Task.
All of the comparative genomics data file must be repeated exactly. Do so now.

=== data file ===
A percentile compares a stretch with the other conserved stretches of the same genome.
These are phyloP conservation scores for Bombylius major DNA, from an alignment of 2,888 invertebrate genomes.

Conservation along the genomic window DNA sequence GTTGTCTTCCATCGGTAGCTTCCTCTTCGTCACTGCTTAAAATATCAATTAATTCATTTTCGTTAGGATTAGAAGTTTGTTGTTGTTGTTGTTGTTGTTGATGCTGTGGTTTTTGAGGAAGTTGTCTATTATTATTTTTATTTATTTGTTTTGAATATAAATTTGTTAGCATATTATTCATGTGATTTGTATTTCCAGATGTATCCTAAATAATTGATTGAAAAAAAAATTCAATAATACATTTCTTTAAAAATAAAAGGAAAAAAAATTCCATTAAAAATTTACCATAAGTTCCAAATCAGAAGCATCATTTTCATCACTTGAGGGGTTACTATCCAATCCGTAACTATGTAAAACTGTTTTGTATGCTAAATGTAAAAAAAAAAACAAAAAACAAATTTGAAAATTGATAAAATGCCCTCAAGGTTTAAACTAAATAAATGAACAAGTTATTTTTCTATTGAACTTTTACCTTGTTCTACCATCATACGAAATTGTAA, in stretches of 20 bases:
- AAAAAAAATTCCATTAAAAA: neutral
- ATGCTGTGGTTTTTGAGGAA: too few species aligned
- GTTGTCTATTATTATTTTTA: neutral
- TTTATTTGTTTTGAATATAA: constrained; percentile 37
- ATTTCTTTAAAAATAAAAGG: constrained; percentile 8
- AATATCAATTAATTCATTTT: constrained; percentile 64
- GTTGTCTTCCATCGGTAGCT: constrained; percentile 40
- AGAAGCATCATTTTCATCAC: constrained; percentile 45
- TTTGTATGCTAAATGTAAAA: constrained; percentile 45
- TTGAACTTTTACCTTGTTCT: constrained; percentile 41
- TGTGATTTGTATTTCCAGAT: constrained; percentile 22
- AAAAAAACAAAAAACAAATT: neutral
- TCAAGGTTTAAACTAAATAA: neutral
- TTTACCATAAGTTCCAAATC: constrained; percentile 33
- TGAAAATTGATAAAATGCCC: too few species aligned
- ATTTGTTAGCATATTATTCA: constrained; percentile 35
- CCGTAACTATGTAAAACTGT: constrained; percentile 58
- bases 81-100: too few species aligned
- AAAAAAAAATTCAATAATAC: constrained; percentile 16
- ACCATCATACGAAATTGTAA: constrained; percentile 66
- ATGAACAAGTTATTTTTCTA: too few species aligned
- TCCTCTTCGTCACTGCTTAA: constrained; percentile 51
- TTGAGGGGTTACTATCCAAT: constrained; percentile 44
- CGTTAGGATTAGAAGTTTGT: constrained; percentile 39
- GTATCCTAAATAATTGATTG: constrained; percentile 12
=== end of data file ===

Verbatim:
A percentile compares a stretch with the other conserved stretches of the same genome.
These are phyloP conservation scores for Bombylius major DNA, from an alignment of 2,888 invertebrate genomes.

Conservation along the genomic window DNA sequence GTTGTCTTCCATCGGTAGCTTCCTCTTCGTCACTGCTTAAAATATCAATTAATTCATTTTCGTTAGGATTAGAAGTTTGTTGTTGTTGTTGTTGTTGTTGATGCTGTGGTTTTTGAGGAAGTTGTCTATTATTATTTTTATTTATTTGTTTTGAATATAAATTTGTTAGCATATTATTCATGTGATTTGTATTTCCAGATGTATCCTAAATAATTGATTGAAAAAAAAATTCAATAATACATTTCTTTAAAAATAAAAGGAAAAAAAATTCCATTAAAAATTTACCATAAGTTCCAAATCAGAAGCATCATTTTCATCACTTGAGGGGTTACTATCCAATCCGTAACTATGTAAAACTGTTTTGTATGCTAAATGTAAAAAAAAAAACAAAAAACAAATTTGAAAATTGATAAAATGCCCTCAAGGTTTAAACTAAATAAATGAACAAGTTATTTTTCTATTGAACTTTTACCTTGTTCTACCATCATACGAAATTGTAA, in stretches of 20 bases:
- AAAAAAAATTCCATTAAAAA: neutral
- ATGCTGTGGTTTTTGAGGAA: too few species aligned
- GTTGTCTATTATTATTTTTA: neutral
- TTTATTTGTTTTGAATATAA: constrained; percentile 37
- ATTTCTTTAAAAATAAAAGG: constrained; percentile 8
- AATATCAATTAATTCATTTT: constrained; percentile 64
- GTTGTCTTCCATCGGTAGCT: constrained; percentile 40
- AGAAGCATCATTTTCATCAC: constrained; percentile 45
- TTTGTATGCTAAATGTAAAA: constrained; percentile 45
- TTGAACTTTTACCTTGTTCT: constrained; percentile 41
- TGTGATTTGTATTTCCAGAT: constrained; percentile 22
- AAAAAAACAAAAAACAAATT: neutral
- TCAAGGTTTAAACTAAATAA: neutral
- TTTACCATAAGTTCCAAATC: constrained; percentile 33
- TGAAAATTGATAAAATGCCC: too few species aligned
- ATTTGTTAGCATATTATTCA: constrained; percentile 35
- CCGTAACTATGTAAAACTGT: constrained; percentile 58
- bases 81-100: too few species aligned
- AAAAAAAAATTCAATAATAC: constrained; percentile 16
- ACCATCATACGAAATTGTAA: constrained; percentile 66
- ATGAACAAGTTATTTTTCTA: too few species aligned
- TCCTCTTCGTCACTGCTTAA: constrained; percentile 51
- TTGAGGGGTTACTATCCAAT: constrained; percentile 44
- CGTTAGGATTAGAAGTTTGT: constrained; percentile 39
- GTATCCTAAATAATTGATTG: constrained; percentile 12